On this date in 1917 the commission was founded by Fabian Ware (initially called the Imperial War Grave Commission) and currently cares for 1.7 million deceased military service personnel in 153 countries across the world.
It has built over 2500 cemeteries since its creation as well as numerous war memorials.
Rudyard Kipling who’s own son John died in the war (and had no know grave although his grave was found in 1992 there is still doubt as to whether it is him who is buried there) said that the commissions work after the first war was
“The biggest single bit of work since any of the pharaohs — and they only worked in their own country”
26 out of 27 men on our memorials are commemorated on the CWGC site – 3 buried in St Werburgh’s are in private graves not tended to by the commission but the church yard is classed as a CWGC cemetery (Rowland Beech, Leonard Edwards (not on any memorial) and George William Hood)
All the others are either in CWGC graves or commemorated on memorials where they have no known grave.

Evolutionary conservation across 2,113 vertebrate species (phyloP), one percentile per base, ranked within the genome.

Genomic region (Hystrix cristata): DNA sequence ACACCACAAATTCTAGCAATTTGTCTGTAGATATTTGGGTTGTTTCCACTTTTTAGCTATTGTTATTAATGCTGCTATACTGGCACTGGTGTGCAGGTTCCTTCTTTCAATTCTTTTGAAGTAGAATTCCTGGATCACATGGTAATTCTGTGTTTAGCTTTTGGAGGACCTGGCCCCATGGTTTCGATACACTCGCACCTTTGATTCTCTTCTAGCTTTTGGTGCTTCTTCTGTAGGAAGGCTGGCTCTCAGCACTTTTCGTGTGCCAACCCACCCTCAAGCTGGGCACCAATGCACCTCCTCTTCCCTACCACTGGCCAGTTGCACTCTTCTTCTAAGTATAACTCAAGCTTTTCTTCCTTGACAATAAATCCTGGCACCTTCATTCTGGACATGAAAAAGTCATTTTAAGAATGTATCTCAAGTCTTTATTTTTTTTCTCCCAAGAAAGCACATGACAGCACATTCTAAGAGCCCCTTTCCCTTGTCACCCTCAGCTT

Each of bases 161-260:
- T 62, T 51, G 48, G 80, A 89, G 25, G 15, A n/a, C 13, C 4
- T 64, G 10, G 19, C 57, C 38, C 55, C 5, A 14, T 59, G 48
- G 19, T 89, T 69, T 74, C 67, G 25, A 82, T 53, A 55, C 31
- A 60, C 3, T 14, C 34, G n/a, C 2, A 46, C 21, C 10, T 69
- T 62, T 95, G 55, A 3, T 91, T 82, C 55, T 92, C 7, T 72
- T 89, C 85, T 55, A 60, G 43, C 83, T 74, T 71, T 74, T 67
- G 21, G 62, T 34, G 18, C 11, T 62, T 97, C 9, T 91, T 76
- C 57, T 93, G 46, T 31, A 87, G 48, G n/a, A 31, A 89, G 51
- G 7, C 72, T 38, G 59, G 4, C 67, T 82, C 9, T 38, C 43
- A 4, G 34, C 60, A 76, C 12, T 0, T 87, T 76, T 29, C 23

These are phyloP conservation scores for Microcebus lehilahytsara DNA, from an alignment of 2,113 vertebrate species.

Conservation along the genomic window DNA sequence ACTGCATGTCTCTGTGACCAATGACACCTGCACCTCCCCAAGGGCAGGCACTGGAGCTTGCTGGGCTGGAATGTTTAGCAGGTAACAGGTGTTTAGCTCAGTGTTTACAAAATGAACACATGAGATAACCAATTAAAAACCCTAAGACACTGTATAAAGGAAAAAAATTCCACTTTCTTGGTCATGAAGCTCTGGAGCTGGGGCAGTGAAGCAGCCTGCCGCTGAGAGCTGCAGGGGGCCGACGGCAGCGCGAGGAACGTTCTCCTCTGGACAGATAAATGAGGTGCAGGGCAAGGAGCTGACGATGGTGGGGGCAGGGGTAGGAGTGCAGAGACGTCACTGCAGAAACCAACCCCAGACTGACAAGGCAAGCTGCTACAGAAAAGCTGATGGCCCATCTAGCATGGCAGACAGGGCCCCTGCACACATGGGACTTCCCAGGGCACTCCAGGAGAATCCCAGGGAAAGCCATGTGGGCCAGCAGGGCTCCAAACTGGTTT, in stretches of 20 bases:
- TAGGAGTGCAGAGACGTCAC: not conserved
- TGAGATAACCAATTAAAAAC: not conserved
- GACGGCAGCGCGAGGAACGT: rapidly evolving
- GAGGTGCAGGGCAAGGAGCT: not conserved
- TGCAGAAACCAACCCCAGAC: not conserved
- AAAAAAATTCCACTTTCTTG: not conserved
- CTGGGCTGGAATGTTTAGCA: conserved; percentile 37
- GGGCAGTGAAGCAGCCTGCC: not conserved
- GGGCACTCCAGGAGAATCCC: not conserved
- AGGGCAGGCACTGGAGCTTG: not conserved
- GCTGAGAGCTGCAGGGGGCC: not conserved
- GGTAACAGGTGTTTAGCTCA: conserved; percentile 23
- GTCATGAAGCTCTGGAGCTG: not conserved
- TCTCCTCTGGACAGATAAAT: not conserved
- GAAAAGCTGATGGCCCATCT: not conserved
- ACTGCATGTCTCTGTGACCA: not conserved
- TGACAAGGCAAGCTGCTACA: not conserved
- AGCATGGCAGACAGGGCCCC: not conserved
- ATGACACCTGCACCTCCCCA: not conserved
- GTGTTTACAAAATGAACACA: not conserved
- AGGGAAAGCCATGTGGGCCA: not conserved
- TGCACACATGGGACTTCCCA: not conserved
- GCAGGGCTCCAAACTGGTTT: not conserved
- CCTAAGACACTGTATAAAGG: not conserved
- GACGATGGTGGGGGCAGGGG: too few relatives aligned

Pictured is the Thiepval Memorial in France where the names of over 70,000 commonwealth service men (mostly British) who have no known grave are commemorated. This site is maintained by the commission and is a reminder of the scale of loss during the first world war.
Four of our men are commemorated on the site – Charles Allen, Isaac Hammond, George Price Bevans and Arthur Keen. They will be featured later this year.
We are grateful for the work and record keeping of the commission. It has helped us on a number of our enquiries to confirm links from a mans name to the man we have traced prior to the war in the parish.